Stevia leaves can be used to make sweeteners through either water or alcohol methods.

The other method of preserving stevia is to make a tincture with either water or alcohol as a carrier.

For the water method, use 1 cup of boiling water to ½ cup of crushed fresh leaves and let it steep for 40 minutes. Strain and pour the liquid into a sterilized glass jar. Kept in the fridge, it will last one to two weeks.  A cup of water will give you about three-quarters of a cup, the sweetness of three cups of sugar.

For the alcohol method, take one cup of fresh leaves and bruise them in a sterilized glass jar. Pour in 100 percent proof vodka or rum to cover the leaves and tighten the lid. Keep in a dark place for 36 hours, shaking the jar occasionally. Use a coffee filter or cheesecloth to strain the mixture into a saucepan. Heat gently without letting it boil to burn off the alcohol. Stir slowly for 15 minutes or so until it’s a thin brown syrup. Pour into a dark sterilized glass container and store for up to three months. Just a few drops will make your next cup of tea sweet.

The one thing to remember is that, unlike sugar, stevia will not caramelize.


There are two tried and tested methods of propagating stevia: the more reliable leaf cuttings or sowing seed. The latter has hit-and-miss results. We will, however, discuss both because you may not find seedlings in your nursery but a packet of seeds is easy to order online!

Seed Sowing

A close-up captures a black seedling tray filled with sprouting stevia seedlings, each tiny stem emerging slender and vibrant against the dark background. Delicate leaves unfurl gracefully, hinting at the promise of future sweetness and growth.
Grow stevia plants by starting seeds indoors in trays 6-8 weeks before the last frost.

Stevia is quite challenging to grow from seed, needing extra light to germinate, and often, not all the seeds will prove viable. Grow lights are best for this task.

Start seed in trays six to eight weeks indoors before the last frost day. Depending on the conditions, germinating will take about one to three weeks. They will prefer a temperature of around 71°F (22°C) to germinate well. Keep the soil evenly moist throughout this time.

Once you have harvested all the leaves you need, you can leave the plants to go to seed to collect them for yourself. They should be dark brown or black to be fully mature. If they are lighter beige, they may not germinate. Cut the dried tips of the flower stems and shake them into a bag to detach the seeds. Label and date, ready for planting the following season.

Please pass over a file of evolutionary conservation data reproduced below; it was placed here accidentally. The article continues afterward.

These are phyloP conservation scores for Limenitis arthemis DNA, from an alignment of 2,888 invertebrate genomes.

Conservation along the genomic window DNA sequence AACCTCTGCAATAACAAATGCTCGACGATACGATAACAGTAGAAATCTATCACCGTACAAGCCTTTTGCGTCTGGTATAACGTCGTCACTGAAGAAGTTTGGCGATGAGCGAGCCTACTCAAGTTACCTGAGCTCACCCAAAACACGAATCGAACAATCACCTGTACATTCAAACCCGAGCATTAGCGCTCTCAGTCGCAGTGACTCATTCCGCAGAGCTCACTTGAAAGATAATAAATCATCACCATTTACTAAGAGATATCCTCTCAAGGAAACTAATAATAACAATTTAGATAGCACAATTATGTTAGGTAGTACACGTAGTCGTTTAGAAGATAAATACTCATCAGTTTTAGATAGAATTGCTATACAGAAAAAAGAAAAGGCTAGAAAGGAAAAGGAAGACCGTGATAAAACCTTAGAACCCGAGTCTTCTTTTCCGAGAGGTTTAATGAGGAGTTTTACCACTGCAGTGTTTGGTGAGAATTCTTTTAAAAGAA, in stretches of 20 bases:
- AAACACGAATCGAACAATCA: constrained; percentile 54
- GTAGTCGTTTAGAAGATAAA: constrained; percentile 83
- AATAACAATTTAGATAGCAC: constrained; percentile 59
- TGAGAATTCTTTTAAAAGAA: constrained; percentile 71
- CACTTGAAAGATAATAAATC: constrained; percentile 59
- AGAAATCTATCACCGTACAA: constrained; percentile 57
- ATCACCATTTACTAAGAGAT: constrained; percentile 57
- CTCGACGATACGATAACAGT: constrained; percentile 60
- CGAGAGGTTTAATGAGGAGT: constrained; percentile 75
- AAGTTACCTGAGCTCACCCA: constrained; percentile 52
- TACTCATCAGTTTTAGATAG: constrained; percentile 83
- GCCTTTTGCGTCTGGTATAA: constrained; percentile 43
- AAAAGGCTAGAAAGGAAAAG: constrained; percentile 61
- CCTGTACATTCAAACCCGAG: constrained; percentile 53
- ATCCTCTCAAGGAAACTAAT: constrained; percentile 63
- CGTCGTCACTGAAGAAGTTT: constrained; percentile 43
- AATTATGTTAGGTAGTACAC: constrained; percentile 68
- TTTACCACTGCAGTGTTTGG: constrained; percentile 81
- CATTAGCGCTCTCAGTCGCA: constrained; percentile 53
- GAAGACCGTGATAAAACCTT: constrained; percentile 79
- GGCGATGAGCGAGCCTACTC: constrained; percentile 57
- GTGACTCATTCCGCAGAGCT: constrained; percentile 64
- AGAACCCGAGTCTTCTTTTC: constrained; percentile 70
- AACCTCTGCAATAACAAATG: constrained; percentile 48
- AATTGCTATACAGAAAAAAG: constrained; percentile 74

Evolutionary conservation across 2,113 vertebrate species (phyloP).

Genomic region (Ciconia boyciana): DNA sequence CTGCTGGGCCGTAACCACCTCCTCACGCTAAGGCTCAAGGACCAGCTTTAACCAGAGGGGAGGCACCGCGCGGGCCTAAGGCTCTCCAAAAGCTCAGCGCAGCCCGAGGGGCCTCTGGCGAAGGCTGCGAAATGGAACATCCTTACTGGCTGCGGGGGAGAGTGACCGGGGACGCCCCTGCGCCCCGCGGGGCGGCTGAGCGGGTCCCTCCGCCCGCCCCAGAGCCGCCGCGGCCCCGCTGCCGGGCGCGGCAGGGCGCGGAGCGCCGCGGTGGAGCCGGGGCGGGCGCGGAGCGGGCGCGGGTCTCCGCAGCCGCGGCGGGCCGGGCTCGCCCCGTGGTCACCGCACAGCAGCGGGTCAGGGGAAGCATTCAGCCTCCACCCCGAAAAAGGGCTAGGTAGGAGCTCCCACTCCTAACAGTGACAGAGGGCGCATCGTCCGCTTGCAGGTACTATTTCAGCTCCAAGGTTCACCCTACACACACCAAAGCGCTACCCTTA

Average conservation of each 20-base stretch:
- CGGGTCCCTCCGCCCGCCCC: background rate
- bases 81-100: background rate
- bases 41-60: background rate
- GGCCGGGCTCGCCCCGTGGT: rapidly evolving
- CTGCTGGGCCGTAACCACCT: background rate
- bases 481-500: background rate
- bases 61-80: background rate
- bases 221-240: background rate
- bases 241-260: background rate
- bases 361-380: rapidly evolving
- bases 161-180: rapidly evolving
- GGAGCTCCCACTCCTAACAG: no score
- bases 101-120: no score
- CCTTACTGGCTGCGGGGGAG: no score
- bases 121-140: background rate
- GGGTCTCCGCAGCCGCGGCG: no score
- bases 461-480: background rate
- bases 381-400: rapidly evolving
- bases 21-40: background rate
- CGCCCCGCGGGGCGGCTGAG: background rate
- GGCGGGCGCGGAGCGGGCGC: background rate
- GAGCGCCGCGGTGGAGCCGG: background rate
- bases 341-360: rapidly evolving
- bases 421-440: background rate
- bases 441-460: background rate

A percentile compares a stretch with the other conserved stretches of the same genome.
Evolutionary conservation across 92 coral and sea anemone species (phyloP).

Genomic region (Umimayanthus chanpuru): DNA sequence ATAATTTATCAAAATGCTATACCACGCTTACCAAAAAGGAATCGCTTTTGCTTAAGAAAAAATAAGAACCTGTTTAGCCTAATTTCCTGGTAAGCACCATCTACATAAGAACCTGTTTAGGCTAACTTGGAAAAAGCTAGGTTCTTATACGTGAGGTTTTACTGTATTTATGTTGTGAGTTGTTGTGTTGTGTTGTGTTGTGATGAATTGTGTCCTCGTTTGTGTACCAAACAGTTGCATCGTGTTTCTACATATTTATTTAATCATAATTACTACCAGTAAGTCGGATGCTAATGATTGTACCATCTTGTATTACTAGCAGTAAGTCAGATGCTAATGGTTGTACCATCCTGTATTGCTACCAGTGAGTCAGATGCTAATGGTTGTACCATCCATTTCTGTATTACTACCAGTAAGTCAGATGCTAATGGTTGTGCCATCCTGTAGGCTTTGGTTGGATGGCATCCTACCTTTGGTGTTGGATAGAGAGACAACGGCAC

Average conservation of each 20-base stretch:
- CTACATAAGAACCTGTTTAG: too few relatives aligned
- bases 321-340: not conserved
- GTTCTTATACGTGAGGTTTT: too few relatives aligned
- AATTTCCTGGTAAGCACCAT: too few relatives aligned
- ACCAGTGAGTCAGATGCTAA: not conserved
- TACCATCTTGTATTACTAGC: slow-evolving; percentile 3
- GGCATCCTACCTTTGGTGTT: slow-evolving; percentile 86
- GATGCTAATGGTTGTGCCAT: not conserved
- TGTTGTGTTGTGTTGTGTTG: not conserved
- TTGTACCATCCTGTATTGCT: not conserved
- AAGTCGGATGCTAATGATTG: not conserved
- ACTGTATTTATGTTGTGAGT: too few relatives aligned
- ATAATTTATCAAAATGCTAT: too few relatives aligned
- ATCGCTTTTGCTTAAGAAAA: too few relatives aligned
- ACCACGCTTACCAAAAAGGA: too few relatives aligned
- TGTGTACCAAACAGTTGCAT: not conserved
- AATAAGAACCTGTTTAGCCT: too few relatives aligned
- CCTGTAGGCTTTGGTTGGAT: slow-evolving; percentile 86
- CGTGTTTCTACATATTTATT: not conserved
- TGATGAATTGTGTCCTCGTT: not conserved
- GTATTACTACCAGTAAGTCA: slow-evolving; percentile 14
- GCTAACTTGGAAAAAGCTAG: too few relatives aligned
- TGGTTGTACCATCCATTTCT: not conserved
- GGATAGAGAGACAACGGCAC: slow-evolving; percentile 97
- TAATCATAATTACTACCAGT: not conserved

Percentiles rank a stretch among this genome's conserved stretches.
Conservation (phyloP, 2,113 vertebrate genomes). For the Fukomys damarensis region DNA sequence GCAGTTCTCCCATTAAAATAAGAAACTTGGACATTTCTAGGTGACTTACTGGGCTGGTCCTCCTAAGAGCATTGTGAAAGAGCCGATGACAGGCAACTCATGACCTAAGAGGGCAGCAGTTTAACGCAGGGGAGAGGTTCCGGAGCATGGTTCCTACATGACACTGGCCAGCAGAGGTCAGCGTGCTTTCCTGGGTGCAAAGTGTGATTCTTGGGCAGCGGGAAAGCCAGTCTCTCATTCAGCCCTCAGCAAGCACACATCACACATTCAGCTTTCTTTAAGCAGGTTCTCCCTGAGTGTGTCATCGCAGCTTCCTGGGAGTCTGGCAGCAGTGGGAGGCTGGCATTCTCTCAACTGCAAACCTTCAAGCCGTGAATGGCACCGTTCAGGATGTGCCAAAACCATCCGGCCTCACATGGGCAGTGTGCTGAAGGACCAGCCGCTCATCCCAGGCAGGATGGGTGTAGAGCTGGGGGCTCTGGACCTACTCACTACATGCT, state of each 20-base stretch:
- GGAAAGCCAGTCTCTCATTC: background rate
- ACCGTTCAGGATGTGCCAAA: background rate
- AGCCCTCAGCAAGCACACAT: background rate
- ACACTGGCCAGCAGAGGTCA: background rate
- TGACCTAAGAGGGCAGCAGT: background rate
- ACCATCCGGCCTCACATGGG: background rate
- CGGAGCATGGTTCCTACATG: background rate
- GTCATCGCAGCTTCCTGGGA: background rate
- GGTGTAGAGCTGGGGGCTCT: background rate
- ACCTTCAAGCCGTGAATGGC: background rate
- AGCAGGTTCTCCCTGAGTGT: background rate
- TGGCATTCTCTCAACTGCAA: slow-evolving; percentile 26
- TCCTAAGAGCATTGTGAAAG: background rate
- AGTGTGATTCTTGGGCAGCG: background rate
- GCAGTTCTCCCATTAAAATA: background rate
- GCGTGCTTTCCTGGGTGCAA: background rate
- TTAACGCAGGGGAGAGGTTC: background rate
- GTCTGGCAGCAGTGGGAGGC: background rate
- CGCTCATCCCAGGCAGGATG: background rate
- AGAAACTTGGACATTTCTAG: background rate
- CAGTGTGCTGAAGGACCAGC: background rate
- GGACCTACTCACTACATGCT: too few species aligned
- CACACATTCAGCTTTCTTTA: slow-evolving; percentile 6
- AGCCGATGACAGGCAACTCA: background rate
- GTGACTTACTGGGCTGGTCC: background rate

Tip Cuttings

In the golden sunlight, intricate details of stevia leaves are highlighted, showcasing their lush textures and natural beauty. Fingers reach out to tenderly caress the foliage, fostering a tactile bond with the verdant world of botanical wonders.
Propagate stevia plants by inserting tip cuttings approximately one inch into the soil.

Take cuttings of a healthy plant in lengths four to six inches long. Remove the lower leaves, dip the ends in water, and then into hormone rooting powder. Fill trays or pots with moistened potting soil or sand and make holes in the mix with a pencil or dowel. Pop in the cuttings about an inch into the soil and press them in. Use a propagator or a plastic bag to cover and place in a warm position to root.

They should have rooted in about four weeks and can then be planted in the garden or into pots.

Common Problems

A stevia stem gracefully adorned with delicately curled leaves, basking in natural sunlight. Tiny yellow aphids clustered along the stem, engaging in their silent symbiotic dance amidst the verdant foliage.
Growing stevia is relatively problem-free, with minimal risks from pests and diseases.

Few problems are associated with growing stevia, and few pests and diseases will harm them. If you notice a small population of aphids or thrips, simply blast them off the plant with a strong stream of water. Be careful not to break the brittle stems of the plant in the process, though.

Frequently Asked Questions

Isn’t stevia banned?

Even though the stevia plant has been used for centuries by the locals where it originates, the FDA initially banned the use of stevia, claiming there were links to cancer. In 2008, it was approved as a food additive and no longer banned outright. There is always the chance that a herb may affect people differently, so it’s always wise to consult a doctor before relying on stevia as a supplement.

Does stevia come back every year?

It can return every year in the proper zones or be protected in pots indoors. However, most agree that it’s best replanted each year for fresh leaves to harvest.

How sweet is stevia?

Stevia is around 200-400 times sweeter than regular cane sugar. It has a distinctive taste that is somewhat licorice-like and slightly bitter.

Final Thoughts

I think a natural sweetener is always better than the renowned cane sugar, but I would hesitate to use commercially processed stevia and instead grow my own.